Weighed down by painkillers, Greg Hill speaks from his Revelstoke home about his upcoming presentation in Invermere.
He’s prepping to head into surgery for a broken collarbone, Mr. Hill tells the Pioneer, earned on “the flattest trail ever”, during a sadly-rare bike trip this summer. This is not the first, nor likely, the last injury for the professional athlete and outdoor adventurer, who is bringing a film about electric car-powered adventures to a Wildsight event this Tuesday, September 18th.
Mr. Hill created a short film that follows him and a friend on mountain adventures using an electric car, interspersing the outdoor pursuits with their reasoning behind it, climate change forecasts, images of glaciers rapidly receding over the past 100 years, and ways the pair are looking to reduce their carbon footprint.
“On one hand, I’m seeking solace in the mountains. On the other hand, I’m killing it,” he said of his lifestyle of jet-setting, diesel truck-driving, snowmobile-ripping professional and personal life.
“I started looking at my lifestyle a few years ago,” Mr. Hill told the Pioneer. As a sponsored skier, he would travel the world for his work/pleasure, calling his carbon footprint “ridiculously large.”
“Yet I’m one of those that appreciates and loves nature the most,” says Mr. Hill. “The person who loves it the most shouldn’t be the one also destroying it.”
So he made a drastic change: he sold his giant diesel truck, bought an electric car (a Chevrolet Bolt), and started recording his battery-powered adventures.
He openly admits there are setbacks in owning an electric car, but he is willing to make the small sacrifices for the larger gain. Road trips take longer, but he has also discovered unique coffeeshops, secondhand bookstores, and quirky communities along the way he might never have stopped in otherwise.
While an electric car owner certainly does not need to be an extreme sports addict, it takes people willing to push boundaries, to take those first steps, before something becomes mainstream, he speculates.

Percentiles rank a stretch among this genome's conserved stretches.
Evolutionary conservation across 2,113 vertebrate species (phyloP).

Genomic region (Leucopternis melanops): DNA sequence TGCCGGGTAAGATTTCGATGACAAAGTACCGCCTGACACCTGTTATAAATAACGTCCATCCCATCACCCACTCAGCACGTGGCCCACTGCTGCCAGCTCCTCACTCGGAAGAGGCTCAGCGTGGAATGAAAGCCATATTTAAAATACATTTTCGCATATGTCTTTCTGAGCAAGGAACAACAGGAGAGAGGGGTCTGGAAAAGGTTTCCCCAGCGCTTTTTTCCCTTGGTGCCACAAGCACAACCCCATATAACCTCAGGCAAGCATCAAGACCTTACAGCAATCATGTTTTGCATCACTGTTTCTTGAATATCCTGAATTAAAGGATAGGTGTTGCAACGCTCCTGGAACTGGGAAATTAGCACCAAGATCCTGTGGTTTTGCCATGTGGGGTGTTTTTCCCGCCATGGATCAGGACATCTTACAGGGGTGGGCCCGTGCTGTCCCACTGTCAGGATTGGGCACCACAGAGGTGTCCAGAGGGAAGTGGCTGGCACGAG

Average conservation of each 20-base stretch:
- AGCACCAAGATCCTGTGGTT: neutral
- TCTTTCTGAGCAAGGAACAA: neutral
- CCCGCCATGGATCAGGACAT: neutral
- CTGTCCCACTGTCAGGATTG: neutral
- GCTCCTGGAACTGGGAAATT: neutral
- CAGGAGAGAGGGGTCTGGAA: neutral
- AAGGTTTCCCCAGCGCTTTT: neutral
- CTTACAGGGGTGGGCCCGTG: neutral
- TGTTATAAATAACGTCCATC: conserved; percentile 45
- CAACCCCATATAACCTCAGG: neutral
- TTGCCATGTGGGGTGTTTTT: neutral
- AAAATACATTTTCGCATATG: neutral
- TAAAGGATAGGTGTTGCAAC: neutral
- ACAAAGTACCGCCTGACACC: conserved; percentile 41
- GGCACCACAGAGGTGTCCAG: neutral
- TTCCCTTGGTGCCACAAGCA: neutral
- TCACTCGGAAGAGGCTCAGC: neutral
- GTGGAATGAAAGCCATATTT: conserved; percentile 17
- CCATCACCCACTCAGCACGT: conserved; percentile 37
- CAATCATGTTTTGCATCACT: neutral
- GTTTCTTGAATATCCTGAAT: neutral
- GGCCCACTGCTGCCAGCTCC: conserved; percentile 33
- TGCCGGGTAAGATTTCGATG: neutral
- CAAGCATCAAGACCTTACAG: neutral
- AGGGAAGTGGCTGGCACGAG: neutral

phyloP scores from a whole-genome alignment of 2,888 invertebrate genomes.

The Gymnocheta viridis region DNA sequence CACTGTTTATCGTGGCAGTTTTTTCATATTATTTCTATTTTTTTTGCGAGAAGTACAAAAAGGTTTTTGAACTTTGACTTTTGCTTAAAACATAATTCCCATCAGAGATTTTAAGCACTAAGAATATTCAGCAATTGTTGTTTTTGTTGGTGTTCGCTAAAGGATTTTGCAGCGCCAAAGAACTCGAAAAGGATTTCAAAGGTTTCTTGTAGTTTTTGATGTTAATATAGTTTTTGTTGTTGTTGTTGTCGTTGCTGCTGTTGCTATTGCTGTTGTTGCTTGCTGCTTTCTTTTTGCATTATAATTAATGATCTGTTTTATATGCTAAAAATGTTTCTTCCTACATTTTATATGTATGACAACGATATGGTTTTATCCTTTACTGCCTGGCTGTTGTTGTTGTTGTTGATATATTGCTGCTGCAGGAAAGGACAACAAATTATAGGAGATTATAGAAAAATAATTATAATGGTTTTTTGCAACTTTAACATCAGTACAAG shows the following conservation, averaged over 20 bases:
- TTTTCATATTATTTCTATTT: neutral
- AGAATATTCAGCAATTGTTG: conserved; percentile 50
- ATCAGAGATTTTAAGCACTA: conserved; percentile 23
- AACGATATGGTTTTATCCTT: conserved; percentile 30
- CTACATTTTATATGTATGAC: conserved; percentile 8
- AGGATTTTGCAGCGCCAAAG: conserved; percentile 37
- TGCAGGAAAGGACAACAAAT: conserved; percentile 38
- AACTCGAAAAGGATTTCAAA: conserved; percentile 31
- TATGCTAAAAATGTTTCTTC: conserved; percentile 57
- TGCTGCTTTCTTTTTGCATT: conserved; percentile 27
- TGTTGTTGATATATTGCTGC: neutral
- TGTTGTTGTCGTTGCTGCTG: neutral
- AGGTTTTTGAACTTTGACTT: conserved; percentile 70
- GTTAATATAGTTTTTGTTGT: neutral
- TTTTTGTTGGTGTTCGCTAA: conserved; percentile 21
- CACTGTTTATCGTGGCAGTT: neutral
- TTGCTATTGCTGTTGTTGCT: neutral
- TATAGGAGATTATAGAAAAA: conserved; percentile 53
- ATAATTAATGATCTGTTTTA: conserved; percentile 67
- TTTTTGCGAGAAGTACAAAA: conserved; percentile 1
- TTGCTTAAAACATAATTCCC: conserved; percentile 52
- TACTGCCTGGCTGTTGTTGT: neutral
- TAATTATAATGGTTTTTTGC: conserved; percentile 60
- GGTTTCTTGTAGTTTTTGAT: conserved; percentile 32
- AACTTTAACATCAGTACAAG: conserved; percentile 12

“An adventurer is used to sacrificing certain things to reach goals, knowing that the goal is worth the sacrifice” says Mr. Hill. “Yes, it will take longer to reach Vancouver, but the change is worthwhile.”
In the film, The Curve of Time, Mr. Hill and his friend do a 4,000 km road trip in an electric car, climbing six major volcanic mountains along the way.
In the film, Mr. Hill concludes, “The forecast is bad, and the challenge seems really daunting,” to change the trajectory of the earth’s bleak future. “But I never start off thinking I can’t climb the mountain. So far, all these little small changes I’ve done, they feel good.”
The evening event will include a screening of the film (25 minutes long), followed by a talk with Mr. Hill about electric vehicles and an open question and answer time about the use of these vehicles in and around rural B.C.
Wildsight Invermere is working towards an electric vehicle share program, anticipating a launch in 2019. Cam Gillies, Wildsight Invermere’s vice president, says work on securing funding for the initiative is continuing; attendees can learn more about where the project is at and ask questions related to the program.
The event takes place at the Invermere Lions Hall Tuesday, September 18th from 7-8:30 p.m. Entrance is by donation.